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By Michael Jacobs
Arizona Daily Wildcat
January 22, 1998

Tech park expansion looms


Matt Heistand
Arizona Daily Wildcat

Members of the Tucson community survey the proposed plans for the expansion of the UA's Science and Technology Park last night at the facility during an open forum. The university foresees filling the complex with tenants that will provide students with job opportunities.

The UA will try to lure high-tech research companies to its Science and Technology Park to provide students with additional internship opportunities, university officials said during a meeting last night at the park.

At the meeting, the University of Arizona and the Campus Research Corp., the group that markets and leases space at the facility, unveiled a plan to expand and develop 10 million square feet of space which now lies dormant at the park, near Interstate 10 and South Rita Road.

"This is the logical next step for the university because the project is really a student-oriented research program," said Bruce Wright, the park's chief operating officer. "If we can attract and maintain relationships with research companies, then UA students won't have to look far for jobs after they graduate."

The presentation, which was held in the park's cafeteria, featured demographic and architectural studies compiled by the Seattle-based consulting firm NBBJ.

About 30 people gathered to voice their suggestions and concerns about financial aspects of expansion. Some were concerned about tax increases when the UA bought the property in 1995.

"A master land-use plan is not a master plan to use and develop space, and therefore is not a commitment for the UA to develop the space," said Marshall Worden, the park's project director. "This gives us a structure for future plans. It is a document that will guide the future of land-use development."

Wright said he thinks the park's 4,000 employees will double when the site's 10 million square feet of available space is converted by the UA into research and development areas for future tenants.

"The University of Arizona does not have the capital or the main mission to expand that 10 million square feet," Wright said. "This is not another industrial or real estate development. UA is mainly interested in extending out academically to incorporate research-related strengths to the high-tech development of new technologies in the state."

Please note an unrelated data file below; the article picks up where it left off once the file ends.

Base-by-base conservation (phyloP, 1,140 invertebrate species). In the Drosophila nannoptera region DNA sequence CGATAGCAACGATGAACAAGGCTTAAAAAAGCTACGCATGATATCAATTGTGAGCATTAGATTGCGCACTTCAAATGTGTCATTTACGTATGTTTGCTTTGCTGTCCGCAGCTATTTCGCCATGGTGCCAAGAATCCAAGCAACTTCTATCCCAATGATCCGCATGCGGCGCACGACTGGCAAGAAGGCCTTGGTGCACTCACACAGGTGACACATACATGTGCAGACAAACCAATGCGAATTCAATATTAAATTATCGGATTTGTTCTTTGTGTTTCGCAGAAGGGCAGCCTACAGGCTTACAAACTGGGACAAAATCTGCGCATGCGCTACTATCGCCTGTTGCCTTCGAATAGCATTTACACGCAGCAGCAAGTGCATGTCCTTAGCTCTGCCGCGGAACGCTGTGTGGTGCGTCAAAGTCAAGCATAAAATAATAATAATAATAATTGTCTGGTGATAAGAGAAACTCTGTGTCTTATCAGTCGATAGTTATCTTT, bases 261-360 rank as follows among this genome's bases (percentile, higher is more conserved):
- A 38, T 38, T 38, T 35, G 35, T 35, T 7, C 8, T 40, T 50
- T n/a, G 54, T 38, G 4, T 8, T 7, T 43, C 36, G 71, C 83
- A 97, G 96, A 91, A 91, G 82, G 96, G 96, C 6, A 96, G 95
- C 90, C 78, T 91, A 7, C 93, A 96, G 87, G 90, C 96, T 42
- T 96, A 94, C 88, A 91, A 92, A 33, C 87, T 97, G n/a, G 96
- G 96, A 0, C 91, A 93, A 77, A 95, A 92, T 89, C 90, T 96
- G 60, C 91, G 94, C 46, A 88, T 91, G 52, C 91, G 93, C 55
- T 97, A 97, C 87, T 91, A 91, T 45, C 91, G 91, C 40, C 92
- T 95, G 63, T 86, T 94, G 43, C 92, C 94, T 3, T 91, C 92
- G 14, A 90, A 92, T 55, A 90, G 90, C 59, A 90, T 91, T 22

Proposals for the space Arizona International Campus will vacate in July could be turned into an education and training center for companies on site, Wright said. A program to aid new companies with their start-up expenses would also be housed at the park, and UA courses could be taught in empty classrooms, he said.

"The initial intention, which is still vibrantly maintained, is to place university activities on the site," Wright said. "The relationship with the UA is vital to the growth of the park."

The Arizona Board of Regents purchased the park from IBM 2 1/2 years ago for $3.4 million.

"This park cannot be an economic drain on the university's resources. We are fully committed at being an efficient cost-effective program," Wright said. "By the year 2002, we will have paid UA back all expenses from their pocket that was needed to develop the park."

This year, the park's lease revenues generated $700,000 for the UA, Wright said. The park will have enough capital to run without outside resources by next year, he said.

The ninth largest university-related research park in the country is now 90 percent filled.

"We haven't picked a development plan," said Martin Regge, a representative of NBBJ. "These are merely conceptual ideas for the future."

The UA will present the park's master plan to the board of regents at their next meeting Feb. 26 and 27 in Tempe.


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